# Why is stress a tensor quantity?

1. Why is stress a tensor quantity?

2. Why is pressure not a tensor?

3. According to what I know pressure is an internal force whereas stress is external so how are both quantities not tensors?

I am basically having a confusion between stress pressure and tensor.

I am still in school so please give a very basic answer.

1. Stress is a tensor1 because it describes things happening in two directions simultaneously. You can have an $x$-directed force pushing along an interface of constant $y$; this would be $\sigma_{xy}$. If we assemble all such combinations $\sigma_{ij}$, the collection of them is the stress tensor.

2. Pressure is part of the stress tensor. The diagonal elements form the pressure. For example, $\sigma_{xx}$ measures how much $x$-force pushes in the $x$-direction. Think of your hand pressing against the wall, i.e. applying pressure.

3. Given that pressure is one type of stress, we should have a name for the other type (the off-diagonal elements of the tensor), and we do: shear. Both pressure and shear can be internal or external -- actually, I'm not sure I can think of a real distinction between internal and external.

A gas in a box has a pressure (and in fact $\sigma_{xx} = \sigma_{yy} = \sigma_{zz}$, as is often the case), and I suppose this could be called "internal." But you could squeeze the box, applying more pressure from an external source.

Perhaps when people say "pressure is internal" they mean the following. $\sigma$ has some nice properties, including being symmetric and diagonalizable. Diagonalizability means we can transform our coordinates such that all shear vanishes, at least at a point. But we cannot get rid of all pressure by coordinate transformations. In fact, the trace $\sigma_{xx} + \sigma_{yy} + \sigma_{zz}$ is invariant under such transformations, and so we often define the scalar $p$ as $1/3$ this sum, even when the three components are different.

1Now the word "tensor" has a very precise meaning in linear algebra and differential geometry and tensors are very beautiful things when fully understood. But here I'll just use it as a synonym for "matrix."

• thanks for the answer. just one confusion what is the meaning of tensor in physics? are they the quantities showing scalar and vector geometry both? how? Dec 12, 2014 at 16:09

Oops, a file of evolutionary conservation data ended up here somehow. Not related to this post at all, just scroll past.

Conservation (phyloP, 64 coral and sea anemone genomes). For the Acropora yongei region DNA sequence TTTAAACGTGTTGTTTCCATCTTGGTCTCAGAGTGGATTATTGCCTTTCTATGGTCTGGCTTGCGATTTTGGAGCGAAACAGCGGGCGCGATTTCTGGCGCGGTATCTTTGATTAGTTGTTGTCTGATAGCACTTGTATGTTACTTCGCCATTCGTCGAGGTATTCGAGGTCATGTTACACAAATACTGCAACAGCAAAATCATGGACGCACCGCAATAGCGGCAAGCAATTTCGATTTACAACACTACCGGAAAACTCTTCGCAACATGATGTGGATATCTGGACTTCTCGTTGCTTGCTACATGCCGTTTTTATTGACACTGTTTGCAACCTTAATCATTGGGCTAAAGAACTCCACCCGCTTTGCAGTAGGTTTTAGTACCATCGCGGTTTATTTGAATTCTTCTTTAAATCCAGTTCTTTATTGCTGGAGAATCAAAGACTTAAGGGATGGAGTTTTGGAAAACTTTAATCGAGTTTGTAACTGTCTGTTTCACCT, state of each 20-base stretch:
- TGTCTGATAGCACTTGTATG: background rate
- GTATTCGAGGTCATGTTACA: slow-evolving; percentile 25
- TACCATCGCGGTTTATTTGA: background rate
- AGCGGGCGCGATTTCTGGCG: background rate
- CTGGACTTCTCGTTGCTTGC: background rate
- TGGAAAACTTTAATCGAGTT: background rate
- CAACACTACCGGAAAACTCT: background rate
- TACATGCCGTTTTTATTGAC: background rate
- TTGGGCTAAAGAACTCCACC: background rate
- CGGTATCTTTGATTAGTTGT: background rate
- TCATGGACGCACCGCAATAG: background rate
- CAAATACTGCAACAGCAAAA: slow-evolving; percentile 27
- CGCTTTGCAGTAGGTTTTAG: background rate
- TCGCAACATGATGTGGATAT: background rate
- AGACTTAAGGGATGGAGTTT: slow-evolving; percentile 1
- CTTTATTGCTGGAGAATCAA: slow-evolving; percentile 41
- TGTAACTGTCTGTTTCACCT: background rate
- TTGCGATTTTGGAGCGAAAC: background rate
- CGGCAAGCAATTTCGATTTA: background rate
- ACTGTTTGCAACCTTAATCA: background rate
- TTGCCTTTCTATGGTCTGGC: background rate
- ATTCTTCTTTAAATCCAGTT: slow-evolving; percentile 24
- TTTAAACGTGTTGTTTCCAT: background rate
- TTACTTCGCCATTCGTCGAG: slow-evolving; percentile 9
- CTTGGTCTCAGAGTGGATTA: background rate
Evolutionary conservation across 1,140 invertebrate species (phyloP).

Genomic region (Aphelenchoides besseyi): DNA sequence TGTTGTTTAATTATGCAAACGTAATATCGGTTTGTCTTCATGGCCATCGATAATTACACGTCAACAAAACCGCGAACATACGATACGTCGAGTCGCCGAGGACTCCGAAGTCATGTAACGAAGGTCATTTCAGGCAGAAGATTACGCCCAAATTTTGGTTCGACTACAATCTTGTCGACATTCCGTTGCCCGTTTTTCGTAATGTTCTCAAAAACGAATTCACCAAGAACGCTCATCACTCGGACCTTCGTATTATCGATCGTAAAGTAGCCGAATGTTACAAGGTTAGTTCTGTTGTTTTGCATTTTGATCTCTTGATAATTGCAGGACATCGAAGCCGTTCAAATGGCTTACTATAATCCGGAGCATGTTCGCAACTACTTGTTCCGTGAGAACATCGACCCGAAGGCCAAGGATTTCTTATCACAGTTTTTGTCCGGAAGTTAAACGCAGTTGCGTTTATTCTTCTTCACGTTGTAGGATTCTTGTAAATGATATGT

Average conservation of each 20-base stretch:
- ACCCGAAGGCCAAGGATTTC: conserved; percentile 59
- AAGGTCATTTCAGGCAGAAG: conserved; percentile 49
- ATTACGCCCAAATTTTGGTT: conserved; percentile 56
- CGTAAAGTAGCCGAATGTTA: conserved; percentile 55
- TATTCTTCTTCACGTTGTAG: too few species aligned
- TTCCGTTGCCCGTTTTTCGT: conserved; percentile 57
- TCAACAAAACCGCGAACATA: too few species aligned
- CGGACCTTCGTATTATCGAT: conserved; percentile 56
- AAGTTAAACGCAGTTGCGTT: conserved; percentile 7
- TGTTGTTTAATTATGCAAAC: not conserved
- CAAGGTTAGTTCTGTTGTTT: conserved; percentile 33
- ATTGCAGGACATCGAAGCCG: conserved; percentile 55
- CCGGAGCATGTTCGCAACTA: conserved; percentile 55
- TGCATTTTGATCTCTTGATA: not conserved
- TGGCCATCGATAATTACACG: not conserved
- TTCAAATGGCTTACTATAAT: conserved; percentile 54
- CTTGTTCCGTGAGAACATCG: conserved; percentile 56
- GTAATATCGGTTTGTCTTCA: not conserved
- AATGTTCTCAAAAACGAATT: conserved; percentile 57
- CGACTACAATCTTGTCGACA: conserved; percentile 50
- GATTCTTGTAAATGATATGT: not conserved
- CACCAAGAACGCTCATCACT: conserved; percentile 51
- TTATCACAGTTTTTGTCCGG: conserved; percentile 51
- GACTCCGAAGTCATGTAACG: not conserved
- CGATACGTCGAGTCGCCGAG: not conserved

• @user166748: the introduction to the Wikipedia article on tensors does a fair job of summarising what a tensor is. Dec 12, 2014 at 16:25
• If you have some geometric basics, I recommend you to take a look at this clip, beautifully explained: youtube.com/watch?v=uO_bW2zzrNU Oct 18, 2018 at 6:08

For each surface on a unit cube (see below), the stress on that surface can point in each of the three directions. (source)

Since it is not necessarily the case that $\sigma_{11}=\sigma_{31}=\sigma_{21}$ (all pointing the in the same $\mathbf{e}_1$ direction)--or any of the other $\sigma_{ij}$ combinations, we need to have 9 components describing it, hence the tensor being the natural choice: $$\boldsymbol\sigma=\sigma_{ij}=\left(\begin{array}{ccc}\sigma_{11}&\sigma_{12}&\sigma_{13}\\ \sigma_{21}&\sigma_{22}&\sigma_{23}\\ \sigma_{31}&\sigma_{32}&\sigma_{33}\end{array}\right)$$

Since pressure acts on all sides equally, it can be naturally described as a scalar quantity and is related to the stress tensor with a Kronecker delta, $\delta_{ij}$, under hydrostatic equilibrium conditions: $$\sigma_{ij}=-p\delta_{ij}$$

$\newcommand{\vect}{{\bf #1}}$

Imagine you have a body $\Omega$ and you want to understand how it responds to some external load. Do do this, imagine you cut the body with a plane, say the plane whose normal vector is the $\hat{x}$ vector. Now select an element of area $\delta A$ and measure how the force on the element, I will call it ${\rm d}\vect{F}$.

Define the numbers

$$\tau_{xx} = \lim_{\Delta A \to 0}\frac{\Delta F_x}{\Delta A}, ~~~ \tau_{yx} = \lim_{\Delta A \to 0}\frac{\Delta F_y}{\Delta A}, ~~~ \tau_{zx} = \lim_{\Delta A \to 0}\frac{\Delta F_z}{\Delta A}$$

You can see that

• It is important to label this element with out choice of the orientation for the cutting plane. In this case we select $\hat{x}$, but in general it could be any normal vector $\vect{n}$

• The definition of $\tau$ resembles that of pressure. Indeed, if you consider the element $\tau_{xx}$ you'd get the force per unit area perpendicular to the are element along the $x$ direction.

The stress tensor is just the collection

$$\tau = \left(\begin{array}{ccc} \tau_{xx} & \tau_{yx} & \tau_{zx} \\ \tau_{xy} & \tau_{yy} & \tau_{zy} \\ \tau_{xz} & \tau_{yz} & \tau_{zz} \\ \end{array}\right)$$

The average pressure could then be defined as

$$\pi = \frac{1}{3}(\tau_{xx} + \tau_{yy} + \tau_{zz})$$